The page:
Get another empty laundry basket and a trash can (or recycling bin). As you pull each piece of paper out of the laundry basket, you are going to divide them into piles.
- If it’s trash, just trash it.
- Paper like insurance statements, tax returns, or the kids’ report cards—anything you want to keep and file—goes in a to-file pile. They’re a long-term item you want to keep, but they don’t require any action. We are not going to file those now. Make a big pile of everything that needs to be filed, and then take that pile to wherever the filing cabinet is and put it there.
- Make a pile of anything that needs to be shredded.
These three steps are going to get rid of anywhere from 60–80 percent of your papers in that laundry basket.
The only items left in your laundry basket are active papers . . . like the invitation to that graduation party you need to reply to and buy a gift for, the permission slips that need to go back to school, the bills that need to be paid, the email you printed out about the dates for the kids’ summer camp that you need to add to the Google calendar, the Post-it note that’s in there to remind you to buy a Father’s Day gift for your dad. All of those things are what you now have left in the Sunday Basket. They are all actionable items.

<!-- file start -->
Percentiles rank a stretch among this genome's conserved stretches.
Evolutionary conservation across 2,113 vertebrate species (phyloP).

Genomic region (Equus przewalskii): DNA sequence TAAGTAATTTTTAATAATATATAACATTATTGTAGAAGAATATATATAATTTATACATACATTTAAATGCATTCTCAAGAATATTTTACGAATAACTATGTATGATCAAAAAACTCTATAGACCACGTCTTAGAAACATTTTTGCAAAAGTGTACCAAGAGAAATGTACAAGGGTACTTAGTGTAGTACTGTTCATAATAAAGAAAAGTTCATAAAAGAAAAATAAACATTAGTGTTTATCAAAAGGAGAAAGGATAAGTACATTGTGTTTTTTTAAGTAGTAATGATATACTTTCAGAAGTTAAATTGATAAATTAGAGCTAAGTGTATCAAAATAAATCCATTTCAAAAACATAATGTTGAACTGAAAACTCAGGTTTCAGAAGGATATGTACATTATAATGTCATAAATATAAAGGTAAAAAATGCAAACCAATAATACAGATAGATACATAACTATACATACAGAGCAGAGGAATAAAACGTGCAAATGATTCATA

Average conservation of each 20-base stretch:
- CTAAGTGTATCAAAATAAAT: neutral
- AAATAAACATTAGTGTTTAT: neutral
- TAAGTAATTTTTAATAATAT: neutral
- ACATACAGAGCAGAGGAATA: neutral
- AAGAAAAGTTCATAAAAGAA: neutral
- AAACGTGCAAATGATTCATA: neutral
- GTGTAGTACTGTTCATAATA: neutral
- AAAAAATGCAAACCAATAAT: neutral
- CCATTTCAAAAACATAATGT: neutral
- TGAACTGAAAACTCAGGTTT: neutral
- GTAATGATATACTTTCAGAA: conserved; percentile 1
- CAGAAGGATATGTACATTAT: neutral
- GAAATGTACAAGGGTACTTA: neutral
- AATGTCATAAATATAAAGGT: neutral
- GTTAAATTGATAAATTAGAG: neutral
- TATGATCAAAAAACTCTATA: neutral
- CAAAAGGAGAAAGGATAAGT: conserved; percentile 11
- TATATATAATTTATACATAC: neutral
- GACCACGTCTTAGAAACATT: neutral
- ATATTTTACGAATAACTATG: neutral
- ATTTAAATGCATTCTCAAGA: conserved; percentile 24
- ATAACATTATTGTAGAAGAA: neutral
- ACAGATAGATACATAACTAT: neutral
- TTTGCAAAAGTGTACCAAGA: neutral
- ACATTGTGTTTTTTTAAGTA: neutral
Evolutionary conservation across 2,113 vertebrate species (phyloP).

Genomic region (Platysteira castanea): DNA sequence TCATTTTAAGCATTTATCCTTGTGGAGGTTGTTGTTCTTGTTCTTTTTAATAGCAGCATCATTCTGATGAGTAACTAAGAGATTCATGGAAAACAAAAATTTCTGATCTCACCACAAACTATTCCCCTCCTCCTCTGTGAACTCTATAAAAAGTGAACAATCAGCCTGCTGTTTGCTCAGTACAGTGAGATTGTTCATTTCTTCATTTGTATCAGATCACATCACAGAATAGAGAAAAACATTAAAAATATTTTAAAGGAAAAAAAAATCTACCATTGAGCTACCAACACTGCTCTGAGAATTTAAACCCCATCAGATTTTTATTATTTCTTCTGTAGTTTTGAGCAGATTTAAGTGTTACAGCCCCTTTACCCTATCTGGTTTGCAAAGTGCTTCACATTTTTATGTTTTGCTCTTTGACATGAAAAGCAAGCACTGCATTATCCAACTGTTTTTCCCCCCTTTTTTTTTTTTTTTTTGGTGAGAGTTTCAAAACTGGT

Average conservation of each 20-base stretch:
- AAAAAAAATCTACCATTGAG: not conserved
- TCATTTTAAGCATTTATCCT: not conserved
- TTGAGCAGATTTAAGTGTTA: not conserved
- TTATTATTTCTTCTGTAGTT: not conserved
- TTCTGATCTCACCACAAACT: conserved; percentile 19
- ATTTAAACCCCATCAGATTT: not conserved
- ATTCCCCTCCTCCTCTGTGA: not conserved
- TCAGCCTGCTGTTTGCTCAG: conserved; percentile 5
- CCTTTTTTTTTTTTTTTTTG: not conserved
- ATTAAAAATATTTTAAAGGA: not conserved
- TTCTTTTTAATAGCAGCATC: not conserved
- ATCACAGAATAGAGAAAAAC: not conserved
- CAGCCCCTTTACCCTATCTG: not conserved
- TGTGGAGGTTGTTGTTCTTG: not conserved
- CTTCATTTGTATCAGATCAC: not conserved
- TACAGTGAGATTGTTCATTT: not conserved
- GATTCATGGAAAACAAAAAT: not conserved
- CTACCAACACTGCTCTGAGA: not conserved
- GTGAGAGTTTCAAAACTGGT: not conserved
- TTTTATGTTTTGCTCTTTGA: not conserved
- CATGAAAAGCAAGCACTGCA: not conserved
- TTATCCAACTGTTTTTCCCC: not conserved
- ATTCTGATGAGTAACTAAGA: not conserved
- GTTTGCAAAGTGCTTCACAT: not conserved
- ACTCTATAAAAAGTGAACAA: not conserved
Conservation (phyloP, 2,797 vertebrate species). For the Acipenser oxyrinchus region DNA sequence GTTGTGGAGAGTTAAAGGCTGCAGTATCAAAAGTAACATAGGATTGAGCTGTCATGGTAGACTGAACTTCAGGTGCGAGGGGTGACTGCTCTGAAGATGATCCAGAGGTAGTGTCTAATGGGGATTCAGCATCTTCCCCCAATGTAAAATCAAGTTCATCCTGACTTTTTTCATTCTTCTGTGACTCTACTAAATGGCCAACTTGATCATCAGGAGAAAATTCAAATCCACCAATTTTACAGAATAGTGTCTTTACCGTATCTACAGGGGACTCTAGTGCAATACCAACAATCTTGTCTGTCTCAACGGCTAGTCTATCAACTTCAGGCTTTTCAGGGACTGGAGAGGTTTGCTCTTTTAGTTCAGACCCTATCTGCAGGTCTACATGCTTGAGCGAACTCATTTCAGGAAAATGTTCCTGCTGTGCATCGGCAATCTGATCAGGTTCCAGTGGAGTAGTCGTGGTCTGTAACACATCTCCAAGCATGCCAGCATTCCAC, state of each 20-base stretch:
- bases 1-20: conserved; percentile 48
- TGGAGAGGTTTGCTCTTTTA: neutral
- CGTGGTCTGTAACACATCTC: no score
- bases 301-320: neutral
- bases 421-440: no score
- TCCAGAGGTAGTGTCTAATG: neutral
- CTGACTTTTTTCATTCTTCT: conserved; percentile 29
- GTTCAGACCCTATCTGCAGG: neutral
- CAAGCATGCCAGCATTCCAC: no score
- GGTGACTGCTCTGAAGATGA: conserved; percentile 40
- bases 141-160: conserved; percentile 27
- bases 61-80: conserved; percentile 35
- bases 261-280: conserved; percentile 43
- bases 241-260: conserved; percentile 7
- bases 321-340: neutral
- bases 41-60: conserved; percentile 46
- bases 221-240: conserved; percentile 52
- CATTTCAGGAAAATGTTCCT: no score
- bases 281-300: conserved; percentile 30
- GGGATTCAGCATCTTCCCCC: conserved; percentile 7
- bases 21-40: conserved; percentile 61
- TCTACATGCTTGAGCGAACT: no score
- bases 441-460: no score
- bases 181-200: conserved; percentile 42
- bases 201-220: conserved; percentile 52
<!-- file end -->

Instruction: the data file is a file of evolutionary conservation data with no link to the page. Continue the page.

Step 3: Work on the actionable items in your basket.
Items that we need to make decisions on or do something with. This is what your Sunday Basket is all about.
The Sunday Basket only works if you set aside time in your calendar to do the Sunday Basket activities weekly. I’ll be honest, some weeks that’s two hours. Other weeks, I can get the Sunday Basket done in fifteen minutes.
Fifteen minutes, two hours, it doesn’t matter. You need some time to go through this basket every week.
The first thing you’re going to do is to take every single thing out of the basket and put those papers in a pile on the floor. Your basket should be empty.
Pick up every single piece of paper and say to yourself, “Can this wait until next Sunday?” If you’re just starting out, or you’re in a really busy phase of life, you’re going to want to defer as many decisions as you can and put the papers back in the Sunday Basket.
There are two reasons for this. First, you do not want a lot on your to-do list, and second, the more you defer things week after week, the more often you actually decide not to do them at all. Fifty percent of your actionable Sunday Basket items never get done, and you will decide to recycle or shred them.